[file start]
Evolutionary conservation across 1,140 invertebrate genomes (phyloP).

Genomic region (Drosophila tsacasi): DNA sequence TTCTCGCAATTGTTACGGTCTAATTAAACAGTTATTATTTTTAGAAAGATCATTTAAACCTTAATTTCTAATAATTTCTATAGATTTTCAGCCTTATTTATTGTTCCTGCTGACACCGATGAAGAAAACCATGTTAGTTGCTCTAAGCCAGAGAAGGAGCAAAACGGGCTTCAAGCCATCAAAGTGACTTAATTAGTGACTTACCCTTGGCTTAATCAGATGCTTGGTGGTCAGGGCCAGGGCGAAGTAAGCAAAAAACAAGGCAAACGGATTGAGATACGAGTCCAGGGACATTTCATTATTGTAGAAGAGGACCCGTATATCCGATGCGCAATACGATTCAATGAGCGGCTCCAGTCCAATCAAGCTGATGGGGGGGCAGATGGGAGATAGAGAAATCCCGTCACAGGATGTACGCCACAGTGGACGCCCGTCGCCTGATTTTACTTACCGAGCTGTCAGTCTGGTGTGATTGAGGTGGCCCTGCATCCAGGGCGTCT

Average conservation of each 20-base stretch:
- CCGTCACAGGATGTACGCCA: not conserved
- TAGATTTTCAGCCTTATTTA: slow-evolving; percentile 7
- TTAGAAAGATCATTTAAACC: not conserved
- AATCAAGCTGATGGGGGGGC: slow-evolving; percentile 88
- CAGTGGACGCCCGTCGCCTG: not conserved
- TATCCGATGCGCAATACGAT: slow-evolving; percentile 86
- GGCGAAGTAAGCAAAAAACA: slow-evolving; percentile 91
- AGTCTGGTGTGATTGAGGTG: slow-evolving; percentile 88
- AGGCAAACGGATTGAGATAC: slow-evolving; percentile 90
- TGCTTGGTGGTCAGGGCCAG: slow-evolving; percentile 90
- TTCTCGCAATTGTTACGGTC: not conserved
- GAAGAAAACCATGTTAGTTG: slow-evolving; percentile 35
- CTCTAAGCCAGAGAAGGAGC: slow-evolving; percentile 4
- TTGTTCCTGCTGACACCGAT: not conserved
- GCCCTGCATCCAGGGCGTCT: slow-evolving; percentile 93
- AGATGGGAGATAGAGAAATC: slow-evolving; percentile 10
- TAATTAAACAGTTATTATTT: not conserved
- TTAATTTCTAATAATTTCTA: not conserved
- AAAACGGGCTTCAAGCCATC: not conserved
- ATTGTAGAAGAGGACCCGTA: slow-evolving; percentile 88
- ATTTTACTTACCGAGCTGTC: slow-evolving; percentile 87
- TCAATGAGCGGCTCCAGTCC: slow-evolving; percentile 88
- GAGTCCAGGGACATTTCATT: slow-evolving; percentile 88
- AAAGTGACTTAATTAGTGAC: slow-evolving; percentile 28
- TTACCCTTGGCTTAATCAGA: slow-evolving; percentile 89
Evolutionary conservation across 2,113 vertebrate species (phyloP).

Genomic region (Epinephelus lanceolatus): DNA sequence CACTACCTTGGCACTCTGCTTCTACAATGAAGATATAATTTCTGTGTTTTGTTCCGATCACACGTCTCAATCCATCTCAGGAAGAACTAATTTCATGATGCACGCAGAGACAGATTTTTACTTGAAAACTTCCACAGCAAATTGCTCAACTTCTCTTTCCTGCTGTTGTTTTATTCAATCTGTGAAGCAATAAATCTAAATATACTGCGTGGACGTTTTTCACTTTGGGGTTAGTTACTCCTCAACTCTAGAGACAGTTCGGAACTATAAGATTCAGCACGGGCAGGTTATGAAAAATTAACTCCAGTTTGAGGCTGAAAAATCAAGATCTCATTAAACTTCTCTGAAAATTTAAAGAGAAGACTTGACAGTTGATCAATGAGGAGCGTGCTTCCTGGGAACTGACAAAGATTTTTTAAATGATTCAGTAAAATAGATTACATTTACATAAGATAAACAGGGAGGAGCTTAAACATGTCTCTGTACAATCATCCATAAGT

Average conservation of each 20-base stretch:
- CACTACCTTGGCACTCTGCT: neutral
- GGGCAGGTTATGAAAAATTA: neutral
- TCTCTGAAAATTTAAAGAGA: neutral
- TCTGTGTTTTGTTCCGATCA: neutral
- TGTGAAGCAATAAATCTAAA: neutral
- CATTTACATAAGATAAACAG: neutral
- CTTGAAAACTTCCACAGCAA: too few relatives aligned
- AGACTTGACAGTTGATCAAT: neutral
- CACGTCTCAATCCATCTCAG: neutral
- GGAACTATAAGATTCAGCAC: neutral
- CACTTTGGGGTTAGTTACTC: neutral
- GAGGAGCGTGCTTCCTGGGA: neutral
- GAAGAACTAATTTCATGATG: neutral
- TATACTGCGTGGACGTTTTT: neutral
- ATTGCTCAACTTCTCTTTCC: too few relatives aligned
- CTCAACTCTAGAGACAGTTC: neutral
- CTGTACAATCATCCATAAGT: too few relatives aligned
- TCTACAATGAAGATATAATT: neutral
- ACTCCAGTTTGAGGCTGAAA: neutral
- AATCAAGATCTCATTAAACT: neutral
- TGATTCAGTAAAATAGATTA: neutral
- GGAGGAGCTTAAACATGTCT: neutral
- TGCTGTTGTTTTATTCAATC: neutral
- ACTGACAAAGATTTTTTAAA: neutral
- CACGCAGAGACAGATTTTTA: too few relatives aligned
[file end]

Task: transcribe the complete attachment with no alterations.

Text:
Evolutionary conservation across 1,140 invertebrate genomes (phyloP).

Genomic region (Drosophila tsacasi): DNA sequence TTCTCGCAATTGTTACGGTCTAATTAAACAGTTATTATTTTTAGAAAGATCATTTAAACCTTAATTTCTAATAATTTCTATAGATTTTCAGCCTTATTTATTGTTCCTGCTGACACCGATGAAGAAAACCATGTTAGTTGCTCTAAGCCAGAGAAGGAGCAAAACGGGCTTCAAGCCATCAAAGTGACTTAATTAGTGACTTACCCTTGGCTTAATCAGATGCTTGGTGGTCAGGGCCAGGGCGAAGTAAGCAAAAAACAAGGCAAACGGATTGAGATACGAGTCCAGGGACATTTCATTATTGTAGAAGAGGACCCGTATATCCGATGCGCAATACGATTCAATGAGCGGCTCCAGTCCAATCAAGCTGATGGGGGGGCAGATGGGAGATAGAGAAATCCCGTCACAGGATGTACGCCACAGTGGACGCCCGTCGCCTGATTTTACTTACCGAGCTGTCAGTCTGGTGTGATTGAGGTGGCCCTGCATCCAGGGCGTCT

Average conservation of each 20-base stretch:
- CCGTCACAGGATGTACGCCA: not conserved
- TAGATTTTCAGCCTTATTTA: slow-evolving; percentile 7
- TTAGAAAGATCATTTAAACC: not conserved
- AATCAAGCTGATGGGGGGGC: slow-evolving; percentile 88
- CAGTGGACGCCCGTCGCCTG: not conserved
- TATCCGATGCGCAATACGAT: slow-evolving; percentile 86
- GGCGAAGTAAGCAAAAAACA: slow-evolving; percentile 91
- AGTCTGGTGTGATTGAGGTG: slow-evolving; percentile 88
- AGGCAAACGGATTGAGATAC: slow-evolving; percentile 90
- TGCTTGGTGGTCAGGGCCAG: slow-evolving; percentile 90
- TTCTCGCAATTGTTACGGTC: not conserved
- GAAGAAAACCATGTTAGTTG: slow-evolving; percentile 35
- CTCTAAGCCAGAGAAGGAGC: slow-evolving; percentile 4
- TTGTTCCTGCTGACACCGAT: not conserved
- GCCCTGCATCCAGGGCGTCT: slow-evolving; percentile 93
- AGATGGGAGATAGAGAAATC: slow-evolving; percentile 10
- TAATTAAACAGTTATTATTT: not conserved
- TTAATTTCTAATAATTTCTA: not conserved
- AAAACGGGCTTCAAGCCATC: not conserved
- ATTGTAGAAGAGGACCCGTA: slow-evolving; percentile 88
- ATTTTACTTACCGAGCTGTC: slow-evolving; percentile 87
- TCAATGAGCGGCTCCAGTCC: slow-evolving; percentile 88
- GAGTCCAGGGACATTTCATT: slow-evolving; percentile 88
- AAAGTGACTTAATTAGTGAC: slow-evolving; percentile 28
- TTACCCTTGGCTTAATCAGA: slow-evolving; percentile 89
Evolutionary conservation across 2,113 vertebrate species (phyloP).

Genomic region (Epinephelus lanceolatus): DNA sequence CACTACCTTGGCACTCTGCTTCTACAATGAAGATATAATTTCTGTGTTTTGTTCCGATCACACGTCTCAATCCATCTCAGGAAGAACTAATTTCATGATGCACGCAGAGACAGATTTTTACTTGAAAACTTCCACAGCAAATTGCTCAACTTCTCTTTCCTGCTGTTGTTTTATTCAATCTGTGAAGCAATAAATCTAAATATACTGCGTGGACGTTTTTCACTTTGGGGTTAGTTACTCCTCAACTCTAGAGACAGTTCGGAACTATAAGATTCAGCACGGGCAGGTTATGAAAAATTAACTCCAGTTTGAGGCTGAAAAATCAAGATCTCATTAAACTTCTCTGAAAATTTAAAGAGAAGACTTGACAGTTGATCAATGAGGAGCGTGCTTCCTGGGAACTGACAAAGATTTTTTAAATGATTCAGTAAAATAGATTACATTTACATAAGATAAACAGGGAGGAGCTTAAACATGTCTCTGTACAATCATCCATAAGT

Average conservation of each 20-base stretch:
- CACTACCTTGGCACTCTGCT: neutral
- GGGCAGGTTATGAAAAATTA: neutral
- TCTCTGAAAATTTAAAGAGA: neutral
- TCTGTGTTTTGTTCCGATCA: neutral
- TGTGAAGCAATAAATCTAAA: neutral
- CATTTACATAAGATAAACAG: neutral
- CTTGAAAACTTCCACAGCAA: too few relatives aligned
- AGACTTGACAGTTGATCAAT: neutral
- CACGTCTCAATCCATCTCAG: neutral
- GGAACTATAAGATTCAGCAC: neutral
- CACTTTGGGGTTAGTTACTC: neutral
- GAGGAGCGTGCTTCCTGGGA: neutral
- GAAGAACTAATTTCATGATG: neutral
- TATACTGCGTGGACGTTTTT: neutral
- ATTGCTCAACTTCTCTTTCC: too few relatives aligned
- CTCAACTCTAGAGACAGTTC: neutral
- CTGTACAATCATCCATAAGT: too few relatives aligned
- TCTACAATGAAGATATAATT: neutral
- ACTCCAGTTTGAGGCTGAAA: neutral
- AATCAAGATCTCATTAAACT: neutral
- TGATTCAGTAAAATAGATTA: neutral
- GGAGGAGCTTAAACATGTCT: neutral
- TGCTGTTGTTTTATTCAATC: neutral
- ACTGACAAAGATTTTTTAAA: neutral
- CACGCAGAGACAGATTTTTA: too few relatives aligned